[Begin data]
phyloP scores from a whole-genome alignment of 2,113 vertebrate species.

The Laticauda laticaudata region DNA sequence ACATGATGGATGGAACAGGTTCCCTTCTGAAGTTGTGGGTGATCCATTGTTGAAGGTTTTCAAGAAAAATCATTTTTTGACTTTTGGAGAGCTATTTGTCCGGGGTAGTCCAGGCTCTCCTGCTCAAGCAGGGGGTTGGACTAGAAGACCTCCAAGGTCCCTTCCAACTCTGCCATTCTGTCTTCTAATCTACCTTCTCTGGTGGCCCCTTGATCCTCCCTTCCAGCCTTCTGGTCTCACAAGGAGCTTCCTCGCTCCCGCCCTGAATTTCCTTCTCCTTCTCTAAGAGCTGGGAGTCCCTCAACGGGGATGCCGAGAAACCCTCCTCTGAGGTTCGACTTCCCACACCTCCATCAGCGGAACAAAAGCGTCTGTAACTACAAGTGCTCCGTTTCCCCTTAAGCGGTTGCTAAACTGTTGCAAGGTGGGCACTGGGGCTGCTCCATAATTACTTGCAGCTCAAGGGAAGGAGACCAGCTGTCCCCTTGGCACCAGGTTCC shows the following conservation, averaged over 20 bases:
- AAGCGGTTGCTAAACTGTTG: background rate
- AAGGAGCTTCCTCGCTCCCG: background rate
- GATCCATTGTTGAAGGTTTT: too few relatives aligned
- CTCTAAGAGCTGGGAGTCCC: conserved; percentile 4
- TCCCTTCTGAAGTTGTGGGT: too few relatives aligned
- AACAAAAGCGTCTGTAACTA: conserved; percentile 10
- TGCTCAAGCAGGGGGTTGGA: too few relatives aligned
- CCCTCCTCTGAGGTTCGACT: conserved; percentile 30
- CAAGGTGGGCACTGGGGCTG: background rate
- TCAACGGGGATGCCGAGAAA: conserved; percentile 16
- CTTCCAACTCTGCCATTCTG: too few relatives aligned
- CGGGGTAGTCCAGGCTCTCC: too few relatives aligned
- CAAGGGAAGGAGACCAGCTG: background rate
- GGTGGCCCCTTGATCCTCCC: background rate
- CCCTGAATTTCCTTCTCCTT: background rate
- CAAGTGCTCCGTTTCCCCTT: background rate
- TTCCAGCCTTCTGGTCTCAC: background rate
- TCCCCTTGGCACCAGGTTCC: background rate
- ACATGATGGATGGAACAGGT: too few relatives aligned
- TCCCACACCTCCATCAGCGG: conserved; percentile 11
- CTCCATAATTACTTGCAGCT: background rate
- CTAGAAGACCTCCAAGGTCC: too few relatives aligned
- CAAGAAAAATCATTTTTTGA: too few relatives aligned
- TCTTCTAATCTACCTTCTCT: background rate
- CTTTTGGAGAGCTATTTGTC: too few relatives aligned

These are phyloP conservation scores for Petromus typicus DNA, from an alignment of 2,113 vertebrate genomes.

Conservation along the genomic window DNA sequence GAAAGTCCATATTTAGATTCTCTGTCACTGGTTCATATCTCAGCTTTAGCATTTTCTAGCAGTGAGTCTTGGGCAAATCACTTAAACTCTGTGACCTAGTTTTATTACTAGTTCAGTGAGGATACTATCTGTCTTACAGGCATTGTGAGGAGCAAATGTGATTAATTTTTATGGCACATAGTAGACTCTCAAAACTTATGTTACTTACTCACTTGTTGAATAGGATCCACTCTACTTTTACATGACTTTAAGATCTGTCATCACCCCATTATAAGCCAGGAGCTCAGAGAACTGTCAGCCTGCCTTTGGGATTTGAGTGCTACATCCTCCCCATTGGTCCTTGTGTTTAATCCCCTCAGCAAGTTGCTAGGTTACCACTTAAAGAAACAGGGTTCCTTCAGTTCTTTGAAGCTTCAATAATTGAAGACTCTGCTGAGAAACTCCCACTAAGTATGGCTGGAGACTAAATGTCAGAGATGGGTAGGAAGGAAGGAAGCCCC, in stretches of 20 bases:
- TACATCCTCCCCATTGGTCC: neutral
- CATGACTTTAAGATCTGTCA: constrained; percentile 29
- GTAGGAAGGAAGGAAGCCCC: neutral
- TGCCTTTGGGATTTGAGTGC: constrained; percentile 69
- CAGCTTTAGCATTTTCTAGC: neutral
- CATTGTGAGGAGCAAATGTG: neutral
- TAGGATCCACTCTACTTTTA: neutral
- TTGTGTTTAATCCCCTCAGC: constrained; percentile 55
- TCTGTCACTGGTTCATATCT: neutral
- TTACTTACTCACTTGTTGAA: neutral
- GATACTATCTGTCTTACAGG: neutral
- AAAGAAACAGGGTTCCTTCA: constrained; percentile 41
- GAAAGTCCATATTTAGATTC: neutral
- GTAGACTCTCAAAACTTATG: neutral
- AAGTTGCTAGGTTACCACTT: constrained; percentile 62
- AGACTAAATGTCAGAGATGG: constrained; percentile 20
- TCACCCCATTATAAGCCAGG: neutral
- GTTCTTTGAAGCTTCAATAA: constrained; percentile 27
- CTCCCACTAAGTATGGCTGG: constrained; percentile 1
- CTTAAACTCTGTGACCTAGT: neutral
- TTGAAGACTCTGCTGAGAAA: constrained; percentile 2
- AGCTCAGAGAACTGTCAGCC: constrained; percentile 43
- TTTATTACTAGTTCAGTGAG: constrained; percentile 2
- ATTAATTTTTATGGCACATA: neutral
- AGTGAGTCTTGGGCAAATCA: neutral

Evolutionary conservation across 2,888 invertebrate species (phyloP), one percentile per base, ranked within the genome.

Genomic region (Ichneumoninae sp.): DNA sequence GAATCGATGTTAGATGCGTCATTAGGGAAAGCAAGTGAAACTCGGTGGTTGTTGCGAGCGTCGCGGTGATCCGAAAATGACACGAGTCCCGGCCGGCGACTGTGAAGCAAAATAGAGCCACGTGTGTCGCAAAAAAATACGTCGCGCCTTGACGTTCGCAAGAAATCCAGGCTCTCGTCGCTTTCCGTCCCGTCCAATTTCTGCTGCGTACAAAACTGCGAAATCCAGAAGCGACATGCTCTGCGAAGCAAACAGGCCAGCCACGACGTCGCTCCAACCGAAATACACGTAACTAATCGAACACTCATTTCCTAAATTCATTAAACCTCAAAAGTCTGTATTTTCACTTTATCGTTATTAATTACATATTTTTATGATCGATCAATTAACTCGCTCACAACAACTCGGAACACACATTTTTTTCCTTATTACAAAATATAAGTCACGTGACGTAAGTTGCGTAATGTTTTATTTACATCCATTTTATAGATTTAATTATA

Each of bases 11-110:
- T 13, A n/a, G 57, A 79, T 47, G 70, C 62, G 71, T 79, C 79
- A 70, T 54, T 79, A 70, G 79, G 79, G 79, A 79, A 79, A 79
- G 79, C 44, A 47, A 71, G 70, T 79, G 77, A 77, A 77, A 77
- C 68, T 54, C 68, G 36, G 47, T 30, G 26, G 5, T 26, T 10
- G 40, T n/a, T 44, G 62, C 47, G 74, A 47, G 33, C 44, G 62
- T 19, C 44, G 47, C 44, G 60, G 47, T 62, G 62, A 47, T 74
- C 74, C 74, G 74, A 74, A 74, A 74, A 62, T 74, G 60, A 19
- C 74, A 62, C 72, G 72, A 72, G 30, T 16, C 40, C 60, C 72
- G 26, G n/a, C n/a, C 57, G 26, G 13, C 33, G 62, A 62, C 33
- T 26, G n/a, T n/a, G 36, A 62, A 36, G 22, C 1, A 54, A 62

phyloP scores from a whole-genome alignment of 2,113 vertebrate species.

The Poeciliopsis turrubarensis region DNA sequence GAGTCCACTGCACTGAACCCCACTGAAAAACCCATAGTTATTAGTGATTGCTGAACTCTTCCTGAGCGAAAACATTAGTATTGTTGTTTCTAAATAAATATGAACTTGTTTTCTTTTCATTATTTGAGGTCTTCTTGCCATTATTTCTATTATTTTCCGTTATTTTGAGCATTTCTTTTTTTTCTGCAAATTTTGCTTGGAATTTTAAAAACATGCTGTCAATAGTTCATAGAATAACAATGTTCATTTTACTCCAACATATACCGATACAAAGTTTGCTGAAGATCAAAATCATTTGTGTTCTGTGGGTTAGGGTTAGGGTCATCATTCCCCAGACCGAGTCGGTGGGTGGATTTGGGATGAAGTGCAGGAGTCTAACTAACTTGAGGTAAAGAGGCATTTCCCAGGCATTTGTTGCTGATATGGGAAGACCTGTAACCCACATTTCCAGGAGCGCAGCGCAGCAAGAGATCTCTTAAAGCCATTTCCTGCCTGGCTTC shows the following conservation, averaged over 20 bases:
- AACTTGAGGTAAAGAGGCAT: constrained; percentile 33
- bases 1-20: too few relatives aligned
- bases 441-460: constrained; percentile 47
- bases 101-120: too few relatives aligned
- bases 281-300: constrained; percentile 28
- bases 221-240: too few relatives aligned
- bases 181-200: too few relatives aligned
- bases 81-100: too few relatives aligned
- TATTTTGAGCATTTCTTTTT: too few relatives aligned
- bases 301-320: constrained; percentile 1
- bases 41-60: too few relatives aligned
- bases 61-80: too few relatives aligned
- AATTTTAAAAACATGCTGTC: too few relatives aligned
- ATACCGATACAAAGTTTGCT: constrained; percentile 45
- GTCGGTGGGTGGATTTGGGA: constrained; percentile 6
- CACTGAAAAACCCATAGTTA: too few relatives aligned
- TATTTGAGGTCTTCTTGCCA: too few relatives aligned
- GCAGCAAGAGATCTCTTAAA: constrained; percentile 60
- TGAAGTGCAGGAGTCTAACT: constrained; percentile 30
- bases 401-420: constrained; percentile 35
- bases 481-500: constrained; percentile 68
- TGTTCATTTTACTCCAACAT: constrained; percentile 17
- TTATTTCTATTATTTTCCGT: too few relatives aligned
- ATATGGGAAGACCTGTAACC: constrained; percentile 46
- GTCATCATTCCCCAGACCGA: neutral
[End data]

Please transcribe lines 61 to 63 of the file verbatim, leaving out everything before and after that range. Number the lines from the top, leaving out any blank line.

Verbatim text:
- C 68, T 54, C 68, G 36, G 47, T 30, G 26, G 5, T 26, T 10
- G 40, T n/a, T 44, G 62, C 47, G 74, A 47, G 33, C 44, G 62
- T 19, C 44, G 47, C 44, G 60, G 47, T 62, G 62, A 47, T 74